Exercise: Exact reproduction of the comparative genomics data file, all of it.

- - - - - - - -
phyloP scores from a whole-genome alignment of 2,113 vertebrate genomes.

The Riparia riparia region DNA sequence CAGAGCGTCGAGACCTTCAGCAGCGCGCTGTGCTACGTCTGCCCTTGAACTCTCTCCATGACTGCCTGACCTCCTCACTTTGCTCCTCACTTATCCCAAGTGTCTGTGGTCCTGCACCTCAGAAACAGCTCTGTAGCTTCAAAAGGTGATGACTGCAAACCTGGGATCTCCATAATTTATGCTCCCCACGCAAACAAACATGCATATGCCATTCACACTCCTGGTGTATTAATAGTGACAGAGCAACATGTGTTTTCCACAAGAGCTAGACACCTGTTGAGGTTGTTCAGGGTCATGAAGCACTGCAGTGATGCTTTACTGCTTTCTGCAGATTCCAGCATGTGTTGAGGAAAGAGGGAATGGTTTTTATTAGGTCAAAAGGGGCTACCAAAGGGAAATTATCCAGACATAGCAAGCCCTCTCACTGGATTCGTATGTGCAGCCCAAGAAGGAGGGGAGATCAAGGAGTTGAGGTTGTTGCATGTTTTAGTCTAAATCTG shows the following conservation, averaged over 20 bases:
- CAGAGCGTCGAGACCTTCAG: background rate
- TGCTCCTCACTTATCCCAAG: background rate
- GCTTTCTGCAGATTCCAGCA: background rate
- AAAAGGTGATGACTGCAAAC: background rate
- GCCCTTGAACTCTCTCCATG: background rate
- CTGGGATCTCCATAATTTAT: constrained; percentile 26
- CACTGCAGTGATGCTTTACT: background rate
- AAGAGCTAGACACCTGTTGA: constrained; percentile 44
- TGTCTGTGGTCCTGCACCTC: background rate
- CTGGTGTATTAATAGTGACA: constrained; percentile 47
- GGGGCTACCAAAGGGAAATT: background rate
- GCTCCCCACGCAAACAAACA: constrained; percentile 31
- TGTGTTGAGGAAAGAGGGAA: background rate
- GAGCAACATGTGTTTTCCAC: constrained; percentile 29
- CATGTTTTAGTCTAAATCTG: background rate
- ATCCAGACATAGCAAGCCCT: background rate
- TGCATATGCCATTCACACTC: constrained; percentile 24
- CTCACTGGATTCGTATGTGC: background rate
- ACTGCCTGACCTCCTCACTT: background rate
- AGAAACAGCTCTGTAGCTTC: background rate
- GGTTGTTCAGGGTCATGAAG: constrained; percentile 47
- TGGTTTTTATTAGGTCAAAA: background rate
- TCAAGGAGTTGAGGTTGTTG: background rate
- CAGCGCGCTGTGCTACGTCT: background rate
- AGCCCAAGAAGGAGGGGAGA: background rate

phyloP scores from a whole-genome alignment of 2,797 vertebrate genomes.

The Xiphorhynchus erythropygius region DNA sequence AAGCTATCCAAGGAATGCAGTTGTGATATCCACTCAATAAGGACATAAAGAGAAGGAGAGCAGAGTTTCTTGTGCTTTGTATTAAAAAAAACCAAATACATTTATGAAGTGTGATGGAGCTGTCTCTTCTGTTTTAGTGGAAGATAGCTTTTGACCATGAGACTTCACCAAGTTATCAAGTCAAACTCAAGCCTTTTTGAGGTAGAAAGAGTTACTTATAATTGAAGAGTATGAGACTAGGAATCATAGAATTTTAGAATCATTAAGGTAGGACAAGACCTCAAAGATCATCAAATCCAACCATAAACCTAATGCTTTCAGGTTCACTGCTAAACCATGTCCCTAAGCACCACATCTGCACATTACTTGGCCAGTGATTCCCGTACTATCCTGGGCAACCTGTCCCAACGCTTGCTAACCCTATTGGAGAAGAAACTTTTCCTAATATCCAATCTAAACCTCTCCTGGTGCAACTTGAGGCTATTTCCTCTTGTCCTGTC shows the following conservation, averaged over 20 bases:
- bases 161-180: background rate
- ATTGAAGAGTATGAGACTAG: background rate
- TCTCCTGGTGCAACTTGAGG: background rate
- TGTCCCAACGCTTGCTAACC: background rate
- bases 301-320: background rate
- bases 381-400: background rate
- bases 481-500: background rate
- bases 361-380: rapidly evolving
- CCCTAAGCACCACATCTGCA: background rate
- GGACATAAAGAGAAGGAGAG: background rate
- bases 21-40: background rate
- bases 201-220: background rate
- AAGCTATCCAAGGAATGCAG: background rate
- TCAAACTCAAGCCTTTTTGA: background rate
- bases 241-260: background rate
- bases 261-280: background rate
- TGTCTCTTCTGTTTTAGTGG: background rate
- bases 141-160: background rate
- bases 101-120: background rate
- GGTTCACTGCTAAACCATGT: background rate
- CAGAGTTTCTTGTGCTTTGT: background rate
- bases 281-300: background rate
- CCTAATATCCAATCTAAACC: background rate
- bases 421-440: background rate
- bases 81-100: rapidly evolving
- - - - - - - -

phyloP scores from a whole-genome alignment of 2,113 vertebrate genomes.

The Riparia riparia region DNA sequence CAGAGCGTCGAGACCTTCAGCAGCGCGCTGTGCTACGTCTGCCCTTGAACTCTCTCCATGACTGCCTGACCTCCTCACTTTGCTCCTCACTTATCCCAAGTGTCTGTGGTCCTGCACCTCAGAAACAGCTCTGTAGCTTCAAAAGGTGATGACTGCAAACCTGGGATCTCCATAATTTATGCTCCCCACGCAAACAAACATGCATATGCCATTCACACTCCTGGTGTATTAATAGTGACAGAGCAACATGTGTTTTCCACAAGAGCTAGACACCTGTTGAGGTTGTTCAGGGTCATGAAGCACTGCAGTGATGCTTTACTGCTTTCTGCAGATTCCAGCATGTGTTGAGGAAAGAGGGAATGGTTTTTATTAGGTCAAAAGGGGCTACCAAAGGGAAATTATCCAGACATAGCAAGCCCTCTCACTGGATTCGTATGTGCAGCCCAAGAAGGAGGGGAGATCAAGGAGTTGAGGTTGTTGCATGTTTTAGTCTAAATCTG shows the following conservation, averaged over 20 bases:
- CAGAGCGTCGAGACCTTCAG: background rate
- TGCTCCTCACTTATCCCAAG: background rate
- GCTTTCTGCAGATTCCAGCA: background rate
- AAAAGGTGATGACTGCAAAC: background rate
- GCCCTTGAACTCTCTCCATG: background rate
- CTGGGATCTCCATAATTTAT: constrained; percentile 26
- CACTGCAGTGATGCTTTACT: background rate
- AAGAGCTAGACACCTGTTGA: constrained; percentile 44
- TGTCTGTGGTCCTGCACCTC: background rate
- CTGGTGTATTAATAGTGACA: constrained; percentile 47
- GGGGCTACCAAAGGGAAATT: background rate
- GCTCCCCACGCAAACAAACA: constrained; percentile 31
- TGTGTTGAGGAAAGAGGGAA: background rate
- GAGCAACATGTGTTTTCCAC: constrained; percentile 29
- CATGTTTTAGTCTAAATCTG: background rate
- ATCCAGACATAGCAAGCCCT: background rate
- TGCATATGCCATTCACACTC: constrained; percentile 24
- CTCACTGGATTCGTATGTGC: background rate
- ACTGCCTGACCTCCTCACTT: background rate
- AGAAACAGCTCTGTAGCTTC: background rate
- GGTTGTTCAGGGTCATGAAG: constrained; percentile 47
- TGGTTTTTATTAGGTCAAAA: background rate
- TCAAGGAGTTGAGGTTGTTG: background rate
- CAGCGCGCTGTGCTACGTCT: background rate
- AGCCCAAGAAGGAGGGGAGA: background rate

phyloP scores from a whole-genome alignment of 2,797 vertebrate genomes.

The Xiphorhynchus erythropygius region DNA sequence AAGCTATCCAAGGAATGCAGTTGTGATATCCACTCAATAAGGACATAAAGAGAAGGAGAGCAGAGTTTCTTGTGCTTTGTATTAAAAAAAACCAAATACATTTATGAAGTGTGATGGAGCTGTCTCTTCTGTTTTAGTGGAAGATAGCTTTTGACCATGAGACTTCACCAAGTTATCAAGTCAAACTCAAGCCTTTTTGAGGTAGAAAGAGTTACTTATAATTGAAGAGTATGAGACTAGGAATCATAGAATTTTAGAATCATTAAGGTAGGACAAGACCTCAAAGATCATCAAATCCAACCATAAACCTAATGCTTTCAGGTTCACTGCTAAACCATGTCCCTAAGCACCACATCTGCACATTACTTGGCCAGTGATTCCCGTACTATCCTGGGCAACCTGTCCCAACGCTTGCTAACCCTATTGGAGAAGAAACTTTTCCTAATATCCAATCTAAACCTCTCCTGGTGCAACTTGAGGCTATTTCCTCTTGTCCTGTC shows the following conservation, averaged over 20 bases:
- bases 161-180: background rate
- ATTGAAGAGTATGAGACTAG: background rate
- TCTCCTGGTGCAACTTGAGG: background rate
- TGTCCCAACGCTTGCTAACC: background rate
- bases 301-320: background rate
- bases 381-400: background rate
- bases 481-500: background rate
- bases 361-380: rapidly evolving
- CCCTAAGCACCACATCTGCA: background rate
- GGACATAAAGAGAAGGAGAG: background rate
- bases 21-40: background rate
- bases 201-220: background rate
- AAGCTATCCAAGGAATGCAG: background rate
- TCAAACTCAAGCCTTTTTGA: background rate
- bases 241-260: background rate
- bases 261-280: background rate
- TGTCTCTTCTGTTTTAGTGG: background rate
- bases 141-160: background rate
- bases 101-120: background rate
- GGTTCACTGCTAAACCATGT: background rate
- CAGAGTTTCTTGTGCTTTGT: background rate
- bases 281-300: background rate
- CCTAATATCCAATCTAAACC: background rate
- bases 421-440: background rate
- bases 81-100: rapidly evolving